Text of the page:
There are several informative chapters between the storytelling chapters that left me with mixed feelings. I enjoyed getting the extra back-story on the different creatures, but I found these chapters coming so frequently in the beginning, and being written in an academic textbook style, really hindered my ability to get absorbed in the story and making it a bit choppy overall, they were like a bucket of cold water waking you up from the fantasy you were immersed in. I was overjoyed when they started tapering off and I could really start understanding what was going on with the different characters.

And boy where there a lot of characters in this tale! I found so many secondary characters being introduced at the same time to be a bit confusing and I struggled to keep them all straight, especially the different caste of fairies and those with similar names such as Ruadhri and Rhiamon. It was a bit of a character overload.

But lets delve a little bit more into the main characters, shall we?

I think one of my favorites was actually, Colby’s djin, Yashar. He had a sordid past that left him with a curse on all wishes that he casts, dooming them all to terrible results. But if he quit granting them, he would die. I really enjoyed how he took young Colby under his wing and really became quite the father figure for him, one that stayed with him throughout his adulthood as well.

“You see, there was this man, and he was a good man; he worked hard and did everything to the best of his ability. All he desired was for the most beautiful woman in the kingdom to be his wife. Now this wasn’t all bad because she actually loved him too–very much so–but this vizier, he wanted her as well and not for so noble a cause as love.”

“What did he want her for?”

Yashar paused for a moment. “So that people could look at him and say, ‘He must be a great man to have such a beautiful wife.’”

“Oh. I thought he wanted her for sex,” said Colby, disappointed.”

Colby was a strong character in his own right. He had strong beliefs and a hero complex off his own, always trying to save Ewan from certain death. But his wish to see it all warped him in a way that he never expected, making him a bit cynical and keeping him from ever achieving true happiness.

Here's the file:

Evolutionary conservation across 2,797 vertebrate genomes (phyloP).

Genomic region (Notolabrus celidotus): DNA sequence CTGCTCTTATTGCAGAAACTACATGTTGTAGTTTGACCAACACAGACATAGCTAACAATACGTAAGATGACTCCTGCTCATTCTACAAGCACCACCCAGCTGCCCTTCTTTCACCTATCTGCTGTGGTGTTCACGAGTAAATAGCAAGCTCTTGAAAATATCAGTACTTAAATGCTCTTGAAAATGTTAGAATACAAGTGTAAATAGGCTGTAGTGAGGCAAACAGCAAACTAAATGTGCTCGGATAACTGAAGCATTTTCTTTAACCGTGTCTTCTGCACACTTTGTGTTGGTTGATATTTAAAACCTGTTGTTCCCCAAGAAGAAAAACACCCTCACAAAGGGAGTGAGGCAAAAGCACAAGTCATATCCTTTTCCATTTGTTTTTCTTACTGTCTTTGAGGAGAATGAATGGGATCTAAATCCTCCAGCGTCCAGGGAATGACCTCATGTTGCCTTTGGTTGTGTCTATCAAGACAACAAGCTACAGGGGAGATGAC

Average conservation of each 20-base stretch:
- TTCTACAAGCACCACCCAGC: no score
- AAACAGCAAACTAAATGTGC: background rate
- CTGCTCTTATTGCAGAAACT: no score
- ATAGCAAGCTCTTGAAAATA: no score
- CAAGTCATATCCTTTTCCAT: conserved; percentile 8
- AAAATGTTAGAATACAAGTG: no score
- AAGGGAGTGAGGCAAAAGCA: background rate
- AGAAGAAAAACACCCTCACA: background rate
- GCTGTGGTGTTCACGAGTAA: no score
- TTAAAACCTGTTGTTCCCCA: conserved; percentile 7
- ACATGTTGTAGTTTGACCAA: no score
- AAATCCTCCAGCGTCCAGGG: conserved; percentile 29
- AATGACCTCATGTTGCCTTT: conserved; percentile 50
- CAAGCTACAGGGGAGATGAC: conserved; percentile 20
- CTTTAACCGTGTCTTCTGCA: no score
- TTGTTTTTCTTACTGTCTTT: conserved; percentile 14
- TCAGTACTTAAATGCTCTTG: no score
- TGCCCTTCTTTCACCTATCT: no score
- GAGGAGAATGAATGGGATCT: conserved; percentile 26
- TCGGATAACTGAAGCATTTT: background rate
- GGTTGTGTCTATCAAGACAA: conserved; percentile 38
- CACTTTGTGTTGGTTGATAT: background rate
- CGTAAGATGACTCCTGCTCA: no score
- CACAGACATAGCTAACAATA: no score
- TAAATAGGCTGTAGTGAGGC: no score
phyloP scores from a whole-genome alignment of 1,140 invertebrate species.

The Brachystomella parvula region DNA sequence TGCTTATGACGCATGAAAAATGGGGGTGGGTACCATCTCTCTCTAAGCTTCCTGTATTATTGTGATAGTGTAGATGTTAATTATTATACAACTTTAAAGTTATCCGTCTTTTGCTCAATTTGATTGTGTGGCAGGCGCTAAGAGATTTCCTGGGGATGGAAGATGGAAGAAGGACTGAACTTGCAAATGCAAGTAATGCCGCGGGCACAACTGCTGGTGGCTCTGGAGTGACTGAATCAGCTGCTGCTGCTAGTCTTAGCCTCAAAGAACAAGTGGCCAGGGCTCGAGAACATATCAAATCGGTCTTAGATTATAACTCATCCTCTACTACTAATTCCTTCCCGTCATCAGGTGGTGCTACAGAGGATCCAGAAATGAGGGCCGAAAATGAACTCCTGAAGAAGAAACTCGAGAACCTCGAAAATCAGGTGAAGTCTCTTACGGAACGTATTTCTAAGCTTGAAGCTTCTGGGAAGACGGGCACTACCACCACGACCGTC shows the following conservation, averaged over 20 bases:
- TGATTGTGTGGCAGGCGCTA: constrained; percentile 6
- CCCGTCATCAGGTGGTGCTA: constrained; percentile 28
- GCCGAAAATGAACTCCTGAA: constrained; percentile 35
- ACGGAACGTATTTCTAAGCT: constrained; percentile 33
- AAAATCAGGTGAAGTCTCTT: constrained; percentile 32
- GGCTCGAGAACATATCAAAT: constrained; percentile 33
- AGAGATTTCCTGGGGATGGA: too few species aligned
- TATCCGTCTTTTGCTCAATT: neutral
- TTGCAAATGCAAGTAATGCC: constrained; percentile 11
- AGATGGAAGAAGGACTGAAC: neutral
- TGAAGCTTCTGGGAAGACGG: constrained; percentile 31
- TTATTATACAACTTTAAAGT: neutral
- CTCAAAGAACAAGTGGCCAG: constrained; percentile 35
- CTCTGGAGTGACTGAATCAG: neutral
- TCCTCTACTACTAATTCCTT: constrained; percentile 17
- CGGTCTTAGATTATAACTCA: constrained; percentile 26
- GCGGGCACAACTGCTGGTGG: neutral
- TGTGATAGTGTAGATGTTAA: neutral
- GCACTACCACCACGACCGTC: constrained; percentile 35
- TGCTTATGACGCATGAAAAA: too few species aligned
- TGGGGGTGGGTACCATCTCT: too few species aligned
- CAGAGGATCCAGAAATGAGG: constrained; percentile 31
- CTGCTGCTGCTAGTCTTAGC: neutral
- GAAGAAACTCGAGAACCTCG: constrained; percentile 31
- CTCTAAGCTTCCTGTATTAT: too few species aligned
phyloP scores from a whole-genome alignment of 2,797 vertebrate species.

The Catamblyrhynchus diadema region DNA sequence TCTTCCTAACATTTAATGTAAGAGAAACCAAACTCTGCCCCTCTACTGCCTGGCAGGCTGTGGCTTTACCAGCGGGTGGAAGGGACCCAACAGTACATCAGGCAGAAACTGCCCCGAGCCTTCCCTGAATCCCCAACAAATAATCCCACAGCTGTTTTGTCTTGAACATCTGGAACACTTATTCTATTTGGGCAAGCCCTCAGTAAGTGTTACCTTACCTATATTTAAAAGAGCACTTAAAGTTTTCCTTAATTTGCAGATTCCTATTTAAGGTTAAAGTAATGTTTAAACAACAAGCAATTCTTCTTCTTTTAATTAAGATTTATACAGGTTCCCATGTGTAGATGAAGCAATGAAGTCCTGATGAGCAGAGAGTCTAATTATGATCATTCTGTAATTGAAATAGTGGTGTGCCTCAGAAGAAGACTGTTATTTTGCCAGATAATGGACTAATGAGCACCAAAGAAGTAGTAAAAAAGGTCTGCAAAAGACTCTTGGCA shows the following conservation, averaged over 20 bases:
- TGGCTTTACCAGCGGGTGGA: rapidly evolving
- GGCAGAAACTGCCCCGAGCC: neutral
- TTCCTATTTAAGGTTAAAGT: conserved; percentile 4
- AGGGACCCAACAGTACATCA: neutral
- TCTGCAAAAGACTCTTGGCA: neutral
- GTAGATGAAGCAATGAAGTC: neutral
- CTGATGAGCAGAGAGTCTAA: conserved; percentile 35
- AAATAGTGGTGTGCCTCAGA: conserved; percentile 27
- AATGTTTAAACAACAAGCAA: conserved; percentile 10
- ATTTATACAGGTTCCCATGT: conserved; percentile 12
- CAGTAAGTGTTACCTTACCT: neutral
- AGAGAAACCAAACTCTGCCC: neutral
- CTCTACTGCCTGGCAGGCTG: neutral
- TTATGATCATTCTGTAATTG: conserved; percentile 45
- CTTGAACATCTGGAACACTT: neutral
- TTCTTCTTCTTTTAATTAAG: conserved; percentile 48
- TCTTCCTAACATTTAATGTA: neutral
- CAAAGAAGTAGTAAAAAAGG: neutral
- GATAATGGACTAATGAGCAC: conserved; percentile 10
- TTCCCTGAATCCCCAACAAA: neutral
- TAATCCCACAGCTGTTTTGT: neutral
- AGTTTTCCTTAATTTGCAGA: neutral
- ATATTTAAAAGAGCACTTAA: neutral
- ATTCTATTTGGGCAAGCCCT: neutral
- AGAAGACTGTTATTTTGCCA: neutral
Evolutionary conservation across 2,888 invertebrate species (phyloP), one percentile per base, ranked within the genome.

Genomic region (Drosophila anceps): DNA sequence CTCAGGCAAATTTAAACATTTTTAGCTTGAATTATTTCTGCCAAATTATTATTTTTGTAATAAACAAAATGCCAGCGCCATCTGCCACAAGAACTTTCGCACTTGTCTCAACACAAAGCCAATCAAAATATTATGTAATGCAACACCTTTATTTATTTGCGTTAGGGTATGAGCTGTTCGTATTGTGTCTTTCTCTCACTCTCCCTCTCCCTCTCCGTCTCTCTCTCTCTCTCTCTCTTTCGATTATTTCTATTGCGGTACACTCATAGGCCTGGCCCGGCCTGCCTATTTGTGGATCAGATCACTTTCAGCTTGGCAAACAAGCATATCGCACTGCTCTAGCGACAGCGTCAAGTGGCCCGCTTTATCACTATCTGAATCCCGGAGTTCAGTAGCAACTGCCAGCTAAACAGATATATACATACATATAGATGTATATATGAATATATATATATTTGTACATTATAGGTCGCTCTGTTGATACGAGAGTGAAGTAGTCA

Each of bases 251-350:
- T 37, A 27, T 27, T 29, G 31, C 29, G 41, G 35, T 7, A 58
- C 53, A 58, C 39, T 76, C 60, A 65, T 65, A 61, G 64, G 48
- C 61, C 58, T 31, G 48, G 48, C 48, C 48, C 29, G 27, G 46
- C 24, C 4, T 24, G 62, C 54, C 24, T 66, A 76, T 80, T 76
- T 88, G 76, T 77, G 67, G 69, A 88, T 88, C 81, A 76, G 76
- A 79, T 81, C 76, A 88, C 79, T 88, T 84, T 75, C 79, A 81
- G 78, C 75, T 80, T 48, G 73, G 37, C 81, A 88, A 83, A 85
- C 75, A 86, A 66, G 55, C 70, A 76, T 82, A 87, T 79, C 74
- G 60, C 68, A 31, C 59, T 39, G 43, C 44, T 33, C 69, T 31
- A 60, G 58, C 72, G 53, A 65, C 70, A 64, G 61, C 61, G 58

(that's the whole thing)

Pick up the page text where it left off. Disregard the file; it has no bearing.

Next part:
Ewan was the naive and trusting friend in this story, never completely understanding the horrible fate that was dealt to him, and not even remembering the day his world collapsed, until he was older and the memories started resurfacing, due in part to Mallaidh coming back into his life. I never could decide if I liked this couple, always thinking how she’s going to hurt him in the end.

This book was divided into two parts. The first was about the characters, Colby, Ewan, and Knocks as children. The second part about them as young adults. I struggled a lot with the first part of the book, which also was broken up a lot more with the excerpt chapters from Dr. Thaddeus Ray’s books. But I didn’t find myself really getting into the story until the characters had grown up and matured a little. I did find myself enjoying the book at this point, but I just never could fall in love with the tale.

I think the author does have a gift with weaving stories and I look forward to seeing what else he can offer us in the future!

Profile Image for heidi.
315 reviews56 followers
Shelved as 'bored-with'
October 30, 2013
I can't. I just can't.

I have a friend who does slush reading for a horror magazine, and she says she categorically rejects stories by men that involve demon pregnancy or bad seed or demon baby stories, because they are usually horrifying in the wrong way. That's how I feel about the first five percent of this book.

First, it's a story of a weird and unnaturally good baby. Who is, of course, stolen by fairies and replaced by a changeling. The changeling is So Evil . After that CHARMING insight into post-partum depression and post-partum psychosis, we spin into a "scholarly article". The article is about where the Evil Changeling Babies come from, and it turns out that they are the products of spontaneous abortion/"stillbirth" in fairy mothers, and if the mother is sufficiently devastated, her sorrow will induce the child to come back to life, but as a monstrous creature that she then rejects.


Shall we count up the horrifying things there?
1) Implying that "well-behaved" infants are normal and never ever cry.
2) PPD demonization.
3) Adoption bullshit about "knowing your child in your heart".
4) Normalizing infanticide.
5) Hinky miscarriage/stillbirth stuff that I am too wound up about to talk about clearly.
6) Punishing infants for wanting love.

Six strikes and you're out, Mr. Cargill. I don't care how good the rest of the book is, you have lost me.
Profile Image for Diego Beaumont.
341 reviews571 followers
December 25, 2015